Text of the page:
'Indiana Jane' and the Looted Temples of Koh Ker

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In what has been a long time coming, three 1,000-year-old statues looted in the 1970s were sent back to Cambodia this week after U.S. authorities used their collective clout and had them returned from auction houses Sotheby’s and Christie’s, and the Norton Simon Museum in California.

Critical to their return was Tess Davis, a U.S. art lawyer and affiliate researcher at the University of Glasgow, who stressed Cambodia had only won the first in a series of battles, in what could prove to be a protracted war over the return of looted art.

“The kingdom has taken on the art market, an entire industry, and a powerful one at that,” Davis told The Diplomat. “Collectors, dealers, museums, auction houses, they have deep pockets and top lawyers on their side.

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“But Cambodia has something even more important: the truth and the law. And that’s something no amount of money can buy.”

The three statues – Hindu figures Duryodhana, Balarama and Bhima – were looted during Cambodia’s civil war, and officials in Phnom Penh said they were hacked off their foundations and taken from the Koh Ker temples in Siem Reap, not far from the famed 12th century ruins of Angkor Wat.

“Surviving civil wars, looting, smuggling and traveling the world, these three have now regained their freedom and returned home,” Cambodia’s Deputy Prime Minister Sok An said during a repatriation ceremony.

Davis, dubbed by some as ‘Indiana Jane,’ said the looting and trafficking of antiquities was a crime that would no longer be tolerated, “not by governments, not by law enforcement, and not by the leaders in the art world itself.”

The thefts have also been seen as a symbol of Cambodia’s perennial problems, ranging from corruption to a culture of impunity among the country’s well-heeled and politically connected.

Davis said Cambodia had given the art world a simple choice, “to do the right thing or not.”

She said the Metropolitan Museum of Art in New York and Christie’s had stepped up and fulfilled their obligations, but others like the Cleveland Museum of Art and Sotheby’s have been more reluctant.

“They are fighting with everything they have to stay in the past, a past where they could do whatever they wanted. They act like antiquated colonial relics, while their competitors have entered the 21st-century, and are thriving in it,” Davis said.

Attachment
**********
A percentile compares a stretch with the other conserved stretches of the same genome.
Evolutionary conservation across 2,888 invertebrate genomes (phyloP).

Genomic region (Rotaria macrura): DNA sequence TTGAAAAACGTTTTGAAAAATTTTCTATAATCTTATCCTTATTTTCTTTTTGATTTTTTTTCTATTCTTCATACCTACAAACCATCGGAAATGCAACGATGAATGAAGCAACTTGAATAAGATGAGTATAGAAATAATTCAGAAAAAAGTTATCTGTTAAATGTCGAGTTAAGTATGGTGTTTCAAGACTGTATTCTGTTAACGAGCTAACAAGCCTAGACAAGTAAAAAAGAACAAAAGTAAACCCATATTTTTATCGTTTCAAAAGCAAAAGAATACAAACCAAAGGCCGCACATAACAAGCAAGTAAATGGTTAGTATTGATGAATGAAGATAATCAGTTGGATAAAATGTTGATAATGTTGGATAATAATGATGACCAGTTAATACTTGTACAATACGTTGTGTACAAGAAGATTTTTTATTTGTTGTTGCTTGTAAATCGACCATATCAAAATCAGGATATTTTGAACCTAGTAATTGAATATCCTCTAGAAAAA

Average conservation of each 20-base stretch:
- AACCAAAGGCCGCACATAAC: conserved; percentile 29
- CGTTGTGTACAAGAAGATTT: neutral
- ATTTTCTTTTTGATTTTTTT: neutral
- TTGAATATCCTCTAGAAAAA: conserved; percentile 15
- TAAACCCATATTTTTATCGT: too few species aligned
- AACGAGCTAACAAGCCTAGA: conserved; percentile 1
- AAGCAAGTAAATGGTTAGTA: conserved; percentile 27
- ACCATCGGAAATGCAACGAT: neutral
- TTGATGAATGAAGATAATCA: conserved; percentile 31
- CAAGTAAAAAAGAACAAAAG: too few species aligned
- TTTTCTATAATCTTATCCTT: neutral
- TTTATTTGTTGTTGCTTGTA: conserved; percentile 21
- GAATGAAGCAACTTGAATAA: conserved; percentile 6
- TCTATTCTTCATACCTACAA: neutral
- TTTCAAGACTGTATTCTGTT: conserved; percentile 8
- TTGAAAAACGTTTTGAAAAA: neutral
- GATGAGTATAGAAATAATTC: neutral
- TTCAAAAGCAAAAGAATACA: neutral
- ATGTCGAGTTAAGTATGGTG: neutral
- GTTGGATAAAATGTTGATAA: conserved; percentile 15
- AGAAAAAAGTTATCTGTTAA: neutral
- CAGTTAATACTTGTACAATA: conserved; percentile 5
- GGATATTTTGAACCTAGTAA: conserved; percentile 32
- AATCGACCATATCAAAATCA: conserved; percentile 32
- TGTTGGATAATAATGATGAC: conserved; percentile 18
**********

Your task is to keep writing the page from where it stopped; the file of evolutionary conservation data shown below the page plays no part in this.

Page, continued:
The Norton Simon Museum had exhibited the 1.52-meter-high sandstone figure of Bhima for 40 years. It insists the statue, which is missing its hands and feet, was acquired from a reputable dealer in 1976, but the troubles in Cambodia meant it was unclear how the statue was initially obtained.

Cambodia had shut down by then. Pol Pot and his Khmer Rouge had overrun the country and cut it off from the rest of the world, instituting genocidal policies that would result in the deaths of up to 2.2 million people.

Norton Simon said the statues were to be returned as “a gesture of friendship,” and in response to a unique and compelling request by top officials in Cambodia “to help rebuild its soul as a nation.”

Duryodhana, with a market value of up to $3 million, was put up for sale by Sotheby’s in 2011 at the request of the widow of its former Belgian owner. It was pulled and surrendered after a lawsuit was filed by the U.S. government on Cambodia’s behalf.

The statue of Balarama, one of six onlookers in an epic battle between Duryodhana and Bhima, was gifted to Cambodia by Christie’s. It originally sold the statue to a collector in 2009 for more than $140,000. The statue was brought back after it was learned it may have been illicitly taken from Cambodia.

“The less responsible players in the art world are behaving like Cambodia’s victory is the end of the world. Well, it is the end of a world, the one where the market could act with impunity,” Davis added.

Five statues looted from Koh Ker have now been sent back to Cambodia, and authorities are pressing museums for the return of another four.

Luke Hunt can be followed on Twitter @lukeanthonyhunt

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